Schreiber’s assistant Sandra LeMon is played by Little Nell who, two years earlier, starred as ‘Columbia’ in The Rocky Horror Picture Show (which made a household name out of Tim Curry). There are nods to the success of Rocky Horror, for example when Sandra performs a little tap dance on the office desk during a party and the office wall is decorated with posters featuring the iconic Rocky Horror red lips logo. Once again it’s trial and error and a few ill advised tours before Kitty strikes yet another deal for her protégés, this time with vile entrepreneur Johnny Britten (Bob Hoskins).
The Little Ladies finally come into their own and are offered a huge recording session in a Camden studio, however, during the session it becomes apparent just how little the ladies now about the technical jargon. There are also different opinions when it comes to lyrics. While Anna composes a song with more meaningful lyrics but not exactly a catchy tune, the commercially orientated Kitty favours Dee’s more light hearted pop tune and this spells the beginning of an increasing rift between Dee and Anna. Kitty is only too aware of Anna’s and Q’s vocal limitations and insists that the Little Ladies need more vocal power, so a former acquaintance of Dee’s called Rox (Sue Jones-Davies) is taken aboard to support Dee during live performances… something that leaves Q paranoid and eventually leads to Anna leaving the band for good. With Rox aboard, the Little Ladies finally gain the recognition they deserve though Dee begins to feel guilty over her spat with Anna, who in the meantime has embarked on a solo-career with new Jamaican lover Angel (Trevor Ward), dope-smoking and rocking hard. Some time later Q also leaves the Little Ladies and it’s now only Dee and Rox who have just struck up a deal to perform in New York’s legendary Madison Square Garden. In a final fantasy sequence, Dee sees herself on stage flanked by former band mates Anna and Q.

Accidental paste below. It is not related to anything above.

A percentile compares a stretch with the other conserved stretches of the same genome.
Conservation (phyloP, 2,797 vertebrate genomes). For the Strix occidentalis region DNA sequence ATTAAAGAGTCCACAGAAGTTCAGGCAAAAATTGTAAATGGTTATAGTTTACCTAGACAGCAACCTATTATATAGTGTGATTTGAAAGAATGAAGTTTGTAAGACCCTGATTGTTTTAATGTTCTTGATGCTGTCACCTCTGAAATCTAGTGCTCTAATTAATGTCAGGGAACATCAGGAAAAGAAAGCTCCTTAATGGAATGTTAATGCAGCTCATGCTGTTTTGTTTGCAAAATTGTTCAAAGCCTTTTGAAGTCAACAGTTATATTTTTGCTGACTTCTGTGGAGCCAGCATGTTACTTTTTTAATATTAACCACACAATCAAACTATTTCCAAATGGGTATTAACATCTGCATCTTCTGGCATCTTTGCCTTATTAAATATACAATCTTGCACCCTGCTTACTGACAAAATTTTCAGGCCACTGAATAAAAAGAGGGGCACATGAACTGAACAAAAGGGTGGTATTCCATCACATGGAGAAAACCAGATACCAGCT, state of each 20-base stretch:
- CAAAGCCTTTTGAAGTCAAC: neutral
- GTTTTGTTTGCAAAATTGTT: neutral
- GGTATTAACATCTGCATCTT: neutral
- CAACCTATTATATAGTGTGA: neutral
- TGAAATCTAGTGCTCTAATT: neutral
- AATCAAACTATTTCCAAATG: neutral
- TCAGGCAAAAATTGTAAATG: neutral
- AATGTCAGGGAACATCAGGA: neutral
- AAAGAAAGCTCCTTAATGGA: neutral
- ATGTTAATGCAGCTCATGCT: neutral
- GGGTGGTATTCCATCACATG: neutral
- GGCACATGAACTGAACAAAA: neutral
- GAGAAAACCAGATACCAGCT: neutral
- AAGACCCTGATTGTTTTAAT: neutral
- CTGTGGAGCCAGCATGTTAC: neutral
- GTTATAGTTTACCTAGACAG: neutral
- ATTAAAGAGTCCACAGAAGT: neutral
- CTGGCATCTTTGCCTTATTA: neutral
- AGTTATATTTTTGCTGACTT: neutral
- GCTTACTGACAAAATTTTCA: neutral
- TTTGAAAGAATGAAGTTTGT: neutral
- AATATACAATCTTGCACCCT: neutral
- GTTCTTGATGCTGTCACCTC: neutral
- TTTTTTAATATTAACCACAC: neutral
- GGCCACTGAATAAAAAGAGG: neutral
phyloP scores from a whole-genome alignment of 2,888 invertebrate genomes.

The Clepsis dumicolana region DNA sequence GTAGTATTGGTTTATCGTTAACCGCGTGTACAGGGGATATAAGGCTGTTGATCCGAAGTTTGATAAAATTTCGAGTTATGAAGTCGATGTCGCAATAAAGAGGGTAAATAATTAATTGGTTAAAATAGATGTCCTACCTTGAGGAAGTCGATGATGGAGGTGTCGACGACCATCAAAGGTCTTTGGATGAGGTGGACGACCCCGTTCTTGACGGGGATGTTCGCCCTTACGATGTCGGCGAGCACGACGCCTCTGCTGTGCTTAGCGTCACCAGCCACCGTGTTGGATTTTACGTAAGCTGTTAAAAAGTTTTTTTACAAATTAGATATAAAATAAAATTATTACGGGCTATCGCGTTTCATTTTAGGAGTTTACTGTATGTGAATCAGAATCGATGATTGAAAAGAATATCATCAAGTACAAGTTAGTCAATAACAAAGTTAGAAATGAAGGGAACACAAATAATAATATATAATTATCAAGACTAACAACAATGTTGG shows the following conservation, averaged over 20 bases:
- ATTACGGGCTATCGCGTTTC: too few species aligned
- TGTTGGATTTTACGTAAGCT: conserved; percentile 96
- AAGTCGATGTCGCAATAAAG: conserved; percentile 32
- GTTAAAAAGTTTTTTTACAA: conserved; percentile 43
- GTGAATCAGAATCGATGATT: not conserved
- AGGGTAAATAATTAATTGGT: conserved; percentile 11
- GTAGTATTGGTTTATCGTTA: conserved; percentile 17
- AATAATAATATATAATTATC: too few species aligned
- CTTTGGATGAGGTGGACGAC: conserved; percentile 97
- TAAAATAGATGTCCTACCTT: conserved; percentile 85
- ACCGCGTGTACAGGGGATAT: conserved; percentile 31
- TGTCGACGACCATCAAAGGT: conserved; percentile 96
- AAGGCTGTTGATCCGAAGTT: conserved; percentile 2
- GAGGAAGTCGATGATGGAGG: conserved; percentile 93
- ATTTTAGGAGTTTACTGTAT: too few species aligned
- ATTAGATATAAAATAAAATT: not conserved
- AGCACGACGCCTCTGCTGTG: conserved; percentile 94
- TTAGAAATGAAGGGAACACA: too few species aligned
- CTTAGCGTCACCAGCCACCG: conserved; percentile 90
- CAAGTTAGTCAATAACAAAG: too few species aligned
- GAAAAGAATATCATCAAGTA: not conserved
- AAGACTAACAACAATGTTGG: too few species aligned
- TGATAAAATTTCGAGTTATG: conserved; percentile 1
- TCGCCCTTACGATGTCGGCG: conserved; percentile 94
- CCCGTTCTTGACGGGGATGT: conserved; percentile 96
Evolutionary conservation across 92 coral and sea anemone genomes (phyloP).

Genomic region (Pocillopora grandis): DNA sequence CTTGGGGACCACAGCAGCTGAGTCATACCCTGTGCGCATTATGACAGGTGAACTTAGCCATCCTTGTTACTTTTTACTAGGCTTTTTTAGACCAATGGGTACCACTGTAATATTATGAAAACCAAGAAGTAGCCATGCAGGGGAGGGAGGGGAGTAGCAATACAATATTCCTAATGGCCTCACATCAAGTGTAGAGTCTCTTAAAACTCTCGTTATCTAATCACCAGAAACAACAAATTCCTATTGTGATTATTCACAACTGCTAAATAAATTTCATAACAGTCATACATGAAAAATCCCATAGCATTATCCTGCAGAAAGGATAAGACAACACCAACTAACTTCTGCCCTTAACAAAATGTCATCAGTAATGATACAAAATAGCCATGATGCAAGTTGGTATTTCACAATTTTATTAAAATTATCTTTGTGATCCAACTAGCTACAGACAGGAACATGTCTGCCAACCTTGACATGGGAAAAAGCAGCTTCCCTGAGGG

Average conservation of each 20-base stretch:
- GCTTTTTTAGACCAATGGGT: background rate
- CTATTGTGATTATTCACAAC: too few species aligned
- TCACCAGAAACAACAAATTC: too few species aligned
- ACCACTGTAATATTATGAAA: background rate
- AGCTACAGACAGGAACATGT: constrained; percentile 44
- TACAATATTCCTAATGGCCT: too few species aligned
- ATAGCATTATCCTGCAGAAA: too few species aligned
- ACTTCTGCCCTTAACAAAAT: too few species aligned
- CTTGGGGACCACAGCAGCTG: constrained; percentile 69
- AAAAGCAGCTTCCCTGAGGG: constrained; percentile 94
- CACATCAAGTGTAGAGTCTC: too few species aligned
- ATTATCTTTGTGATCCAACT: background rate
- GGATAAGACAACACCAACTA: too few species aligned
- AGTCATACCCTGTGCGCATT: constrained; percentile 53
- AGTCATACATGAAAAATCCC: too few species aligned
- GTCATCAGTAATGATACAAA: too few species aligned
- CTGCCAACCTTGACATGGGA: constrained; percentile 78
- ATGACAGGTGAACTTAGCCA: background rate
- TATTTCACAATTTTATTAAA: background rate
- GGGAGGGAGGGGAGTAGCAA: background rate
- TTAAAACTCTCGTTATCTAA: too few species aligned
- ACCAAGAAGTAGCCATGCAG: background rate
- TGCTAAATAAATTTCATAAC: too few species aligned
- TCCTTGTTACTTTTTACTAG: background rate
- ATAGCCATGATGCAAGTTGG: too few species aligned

The two Rock Follies series (Rock Follies and Rock Follies of ’77) are great fun to watch while providing a pretty accurate portrait of the (rock) music biz. Covington, Cornwell and Lenska complement each other perfectly because they are such different characters, and of course the satirical lyrics and dialogue are ace! Particularly great are the unique (for its time) experimental styles of filming and the countless musical numbers performed amid highly imaginative sets. All the support cast and remaining main cast are flawless, in particular Tim Curry as bitchy rock egotist Stevie Streeter and the late Bob Hoskins as shady entrepreneur Britten. Rock on!